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The following was proposed by jbracker but as jbracker was picked for a different project, I (Fuuzetsu) have been asked to foster this proposal and have since been accepted to do so.

Improve Haddock markup and capabilities

Based on the suggestion by Johan Tibell.

GSoC Questions

  • What is the goal of the project you propose to do?

    The goal of this project is to extend Haddock with long missing features that have been requested several times. Look at the goal section below for specific information about my goals.

  • In what ways will this project benefit the wider Haskell community?

    Haddock is the standard tool for documenting Haskell. It is used on the central package platform Hackage for generating all documentation. Improving this tool will benefit the Haskell community greatly, in giving it a more powerful tool to document its code.

  • Can you give some more detailed design of what precisely you intend to achieve?

    Please, refer to the goals section. It is specific about each goal.

  • What deliverables do you think are reasonable targets? Can you outline an approximate schedule of milestones? The timeplan is based on the GSoC timeplan:

    • 28. May - 16. Jun: Students get to know mentors, read documentation, get up to speed to begin working on their projects.
      • Milestone 1: 100% feature compatible transition to a new parser (part 1 of the goal).
    • 17. Jun - 29. Jul: Mentors give students a helping hand and guidance on their projects.
      • Milestone 2: Lift current but unnecessary restrictions that are backward compatible (part 2 of the goal).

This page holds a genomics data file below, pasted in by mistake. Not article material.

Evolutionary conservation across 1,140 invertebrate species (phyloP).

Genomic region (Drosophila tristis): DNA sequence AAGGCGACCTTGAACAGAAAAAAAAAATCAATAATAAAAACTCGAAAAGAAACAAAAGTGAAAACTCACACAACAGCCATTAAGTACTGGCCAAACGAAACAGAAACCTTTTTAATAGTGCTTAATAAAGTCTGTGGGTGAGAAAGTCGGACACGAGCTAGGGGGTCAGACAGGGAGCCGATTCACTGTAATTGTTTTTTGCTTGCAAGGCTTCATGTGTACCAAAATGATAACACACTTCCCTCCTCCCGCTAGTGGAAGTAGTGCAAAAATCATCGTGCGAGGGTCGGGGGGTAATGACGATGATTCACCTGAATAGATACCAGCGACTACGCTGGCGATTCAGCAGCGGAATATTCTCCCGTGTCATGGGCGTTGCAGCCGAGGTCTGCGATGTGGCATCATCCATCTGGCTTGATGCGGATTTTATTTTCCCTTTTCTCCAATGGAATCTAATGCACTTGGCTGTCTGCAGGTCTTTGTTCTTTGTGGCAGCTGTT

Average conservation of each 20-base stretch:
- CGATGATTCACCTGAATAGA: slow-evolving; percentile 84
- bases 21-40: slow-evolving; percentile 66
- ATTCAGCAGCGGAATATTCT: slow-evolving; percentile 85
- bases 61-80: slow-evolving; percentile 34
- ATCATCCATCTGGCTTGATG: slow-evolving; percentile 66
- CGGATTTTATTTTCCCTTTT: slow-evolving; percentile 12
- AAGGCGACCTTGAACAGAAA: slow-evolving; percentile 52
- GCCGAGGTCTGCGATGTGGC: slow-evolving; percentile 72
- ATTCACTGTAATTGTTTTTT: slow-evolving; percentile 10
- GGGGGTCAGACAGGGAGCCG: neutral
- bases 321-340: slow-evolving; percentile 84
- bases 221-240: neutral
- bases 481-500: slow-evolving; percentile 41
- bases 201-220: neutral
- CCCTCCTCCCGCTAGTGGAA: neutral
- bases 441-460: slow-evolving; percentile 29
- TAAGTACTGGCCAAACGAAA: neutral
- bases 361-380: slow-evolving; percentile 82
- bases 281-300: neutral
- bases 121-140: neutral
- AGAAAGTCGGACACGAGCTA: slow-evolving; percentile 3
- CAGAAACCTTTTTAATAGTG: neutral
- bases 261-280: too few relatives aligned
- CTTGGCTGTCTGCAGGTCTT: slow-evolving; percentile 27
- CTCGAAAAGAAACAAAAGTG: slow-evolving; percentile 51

• 29. Jul - 02. Aug: Mentors and students can begin submitting mid-term evaluations.
    • 02. Aug - 16. Sep: Mentors give students a helping hand and guidance on their projects.
      • Milestone 3: Implement as many extended features as possible. Priority lays on part 3.
    • 16. Sep - 23. Sep: Suggested 'pencils down' date. Take a week to scrub code, write tests, improve documentation, etc.
  • What relevant experience do you have? e.g. Have you coded anything in Haskell? Have you contributed to any other open source software? Been studying advanced courses in a related topic?

  • In what ways do you envisage interacting with the wider Haskell community during your project? e.g. How would you seek help on something your mentor wasn't able to deal with? How will you get others interested in what you are doing?

    • I could twitter about improvements, giving everybody a chance to see my progress.
    • I will be online in the Haskell IRC channel for discussion with the Haskell community about problems and suggestions (Nick: jbracker).
    • The Haskell mailing list would be a great reference for bigger problems and continuous discussions.
    • It might also be useful to store code on GitHub, because it offers a easy way to comment changes and discuss problems.
  • Why do you think you would be the best person to tackle this project?

    I have been in active Haskell development over the last 8 months (I gathered a lot of experience during that time). Most of the improvements I am suggesting for Haddock are things I have often been missing myself, which highly motivates me to get them fixed once for all. I will have 3 months of spare time that I would gladly spend on this project.


A disscussion with Simon Hengel has brought up the issue that Haddock is hard to extends and maintain, because of the currently used parser (Happy/Alex). Their limited lookahead and backtracking make it hard to implement many of the desired features. This is why I am suggesting to use a backtracking parser instead (preferably Attoparsec). The plan to convert and extend Haddock would have the following milestones:

  1. First I reimplement the exisiting parser using the new one. This will result in a 100% feature compatible Haddock parser.
  2. The second step would be to extend that parser by lifting current, but unnecessary restrictions of the parser:
    • Empty line between items of a list;
    • Missing title for images;
    • Support for GADTs and Type Functions; This will keep it backward compatible and broaden the accepted Haddock.
  3. Implement features that are not backward compatible, but unlikely to break existing Haddock comments, e.g. URL autolinking